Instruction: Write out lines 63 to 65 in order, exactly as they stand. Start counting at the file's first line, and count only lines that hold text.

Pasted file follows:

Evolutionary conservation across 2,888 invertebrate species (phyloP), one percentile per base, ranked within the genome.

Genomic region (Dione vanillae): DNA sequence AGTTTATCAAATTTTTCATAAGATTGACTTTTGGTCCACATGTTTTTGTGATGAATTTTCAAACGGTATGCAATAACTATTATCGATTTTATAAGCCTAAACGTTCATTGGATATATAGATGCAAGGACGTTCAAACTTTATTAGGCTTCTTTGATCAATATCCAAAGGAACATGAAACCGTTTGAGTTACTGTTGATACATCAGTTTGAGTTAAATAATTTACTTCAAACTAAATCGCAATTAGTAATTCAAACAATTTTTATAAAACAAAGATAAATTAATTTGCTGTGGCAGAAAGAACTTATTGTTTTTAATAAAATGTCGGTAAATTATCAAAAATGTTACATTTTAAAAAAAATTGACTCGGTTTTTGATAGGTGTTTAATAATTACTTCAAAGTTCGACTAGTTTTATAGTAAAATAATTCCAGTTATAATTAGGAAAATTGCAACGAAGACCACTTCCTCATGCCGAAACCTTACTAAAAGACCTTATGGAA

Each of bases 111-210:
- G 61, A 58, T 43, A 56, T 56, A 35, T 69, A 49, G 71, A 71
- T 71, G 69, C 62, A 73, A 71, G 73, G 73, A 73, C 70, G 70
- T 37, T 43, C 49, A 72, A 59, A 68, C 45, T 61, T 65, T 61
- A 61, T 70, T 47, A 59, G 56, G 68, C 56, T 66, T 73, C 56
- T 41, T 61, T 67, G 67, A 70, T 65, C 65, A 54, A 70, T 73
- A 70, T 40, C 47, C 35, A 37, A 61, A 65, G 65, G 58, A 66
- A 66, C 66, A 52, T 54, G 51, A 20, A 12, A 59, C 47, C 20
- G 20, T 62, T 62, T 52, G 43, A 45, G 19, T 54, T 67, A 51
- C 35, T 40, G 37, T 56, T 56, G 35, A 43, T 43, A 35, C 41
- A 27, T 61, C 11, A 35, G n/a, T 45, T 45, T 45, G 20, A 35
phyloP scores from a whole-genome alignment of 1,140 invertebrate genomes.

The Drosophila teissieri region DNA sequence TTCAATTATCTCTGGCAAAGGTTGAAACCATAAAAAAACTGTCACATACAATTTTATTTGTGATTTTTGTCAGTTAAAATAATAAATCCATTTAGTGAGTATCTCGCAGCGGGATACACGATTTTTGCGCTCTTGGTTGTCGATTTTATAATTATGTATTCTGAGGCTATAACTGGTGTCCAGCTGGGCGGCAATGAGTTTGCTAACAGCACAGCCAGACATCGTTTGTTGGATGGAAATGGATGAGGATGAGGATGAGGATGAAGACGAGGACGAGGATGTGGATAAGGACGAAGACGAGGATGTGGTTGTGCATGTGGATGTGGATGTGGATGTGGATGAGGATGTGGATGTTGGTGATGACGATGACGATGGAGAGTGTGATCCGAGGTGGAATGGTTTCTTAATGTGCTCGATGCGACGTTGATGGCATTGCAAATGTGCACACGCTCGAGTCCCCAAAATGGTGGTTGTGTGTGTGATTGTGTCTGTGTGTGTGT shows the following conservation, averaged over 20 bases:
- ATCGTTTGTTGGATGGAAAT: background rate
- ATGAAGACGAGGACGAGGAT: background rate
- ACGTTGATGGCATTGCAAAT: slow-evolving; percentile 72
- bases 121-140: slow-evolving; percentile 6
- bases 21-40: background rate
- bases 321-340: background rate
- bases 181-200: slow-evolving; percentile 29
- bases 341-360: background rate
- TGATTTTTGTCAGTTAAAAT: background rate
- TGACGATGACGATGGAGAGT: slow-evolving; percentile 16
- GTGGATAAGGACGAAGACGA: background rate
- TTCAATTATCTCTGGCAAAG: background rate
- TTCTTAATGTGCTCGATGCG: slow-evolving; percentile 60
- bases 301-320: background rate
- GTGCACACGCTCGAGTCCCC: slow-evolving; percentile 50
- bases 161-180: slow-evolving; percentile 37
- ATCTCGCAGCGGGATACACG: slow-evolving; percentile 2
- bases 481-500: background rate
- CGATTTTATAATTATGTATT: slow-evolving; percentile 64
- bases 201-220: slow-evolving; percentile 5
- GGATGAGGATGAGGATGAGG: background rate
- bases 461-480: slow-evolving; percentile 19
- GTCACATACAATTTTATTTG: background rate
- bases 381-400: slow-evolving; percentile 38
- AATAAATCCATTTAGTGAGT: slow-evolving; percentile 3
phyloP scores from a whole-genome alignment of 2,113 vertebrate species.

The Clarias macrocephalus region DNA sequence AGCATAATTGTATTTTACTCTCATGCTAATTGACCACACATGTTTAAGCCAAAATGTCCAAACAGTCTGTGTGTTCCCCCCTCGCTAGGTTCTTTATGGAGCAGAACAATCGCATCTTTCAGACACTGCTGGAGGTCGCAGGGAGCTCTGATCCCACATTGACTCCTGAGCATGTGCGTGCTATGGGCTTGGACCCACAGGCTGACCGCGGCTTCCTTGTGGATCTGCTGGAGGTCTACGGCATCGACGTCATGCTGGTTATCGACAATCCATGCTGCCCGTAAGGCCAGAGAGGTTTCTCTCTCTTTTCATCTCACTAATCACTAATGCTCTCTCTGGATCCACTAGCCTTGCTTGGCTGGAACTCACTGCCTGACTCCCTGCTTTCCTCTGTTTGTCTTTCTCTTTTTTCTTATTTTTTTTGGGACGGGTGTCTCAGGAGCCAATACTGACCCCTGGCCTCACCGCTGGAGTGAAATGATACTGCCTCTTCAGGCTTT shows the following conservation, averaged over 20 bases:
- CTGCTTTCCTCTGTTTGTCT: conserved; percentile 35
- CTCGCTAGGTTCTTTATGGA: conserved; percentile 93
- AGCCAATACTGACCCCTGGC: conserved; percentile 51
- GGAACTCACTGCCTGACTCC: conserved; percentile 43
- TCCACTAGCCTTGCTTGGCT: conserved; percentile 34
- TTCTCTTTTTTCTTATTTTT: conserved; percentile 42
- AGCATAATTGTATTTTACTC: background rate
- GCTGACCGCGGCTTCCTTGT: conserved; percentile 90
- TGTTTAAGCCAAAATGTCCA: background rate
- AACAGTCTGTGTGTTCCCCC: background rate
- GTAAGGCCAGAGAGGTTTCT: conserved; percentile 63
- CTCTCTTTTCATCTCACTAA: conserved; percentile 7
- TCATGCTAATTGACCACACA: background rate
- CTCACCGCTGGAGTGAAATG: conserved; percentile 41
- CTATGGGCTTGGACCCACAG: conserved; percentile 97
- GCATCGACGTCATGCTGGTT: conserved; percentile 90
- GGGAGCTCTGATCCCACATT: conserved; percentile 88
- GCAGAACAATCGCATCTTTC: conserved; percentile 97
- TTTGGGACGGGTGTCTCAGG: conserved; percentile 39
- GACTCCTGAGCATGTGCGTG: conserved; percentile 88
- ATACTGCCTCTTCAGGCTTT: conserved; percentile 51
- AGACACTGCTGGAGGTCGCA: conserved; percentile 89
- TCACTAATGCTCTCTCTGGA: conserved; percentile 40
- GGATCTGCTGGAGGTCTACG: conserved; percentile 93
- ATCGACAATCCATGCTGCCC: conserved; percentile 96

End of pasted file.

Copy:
- ATACTGCCTCTTCAGGCTTT: conserved; percentile 51
- AGACACTGCTGGAGGTCGCA: conserved; percentile 89
- TCACTAATGCTCTCTCTGGA: conserved; percentile 40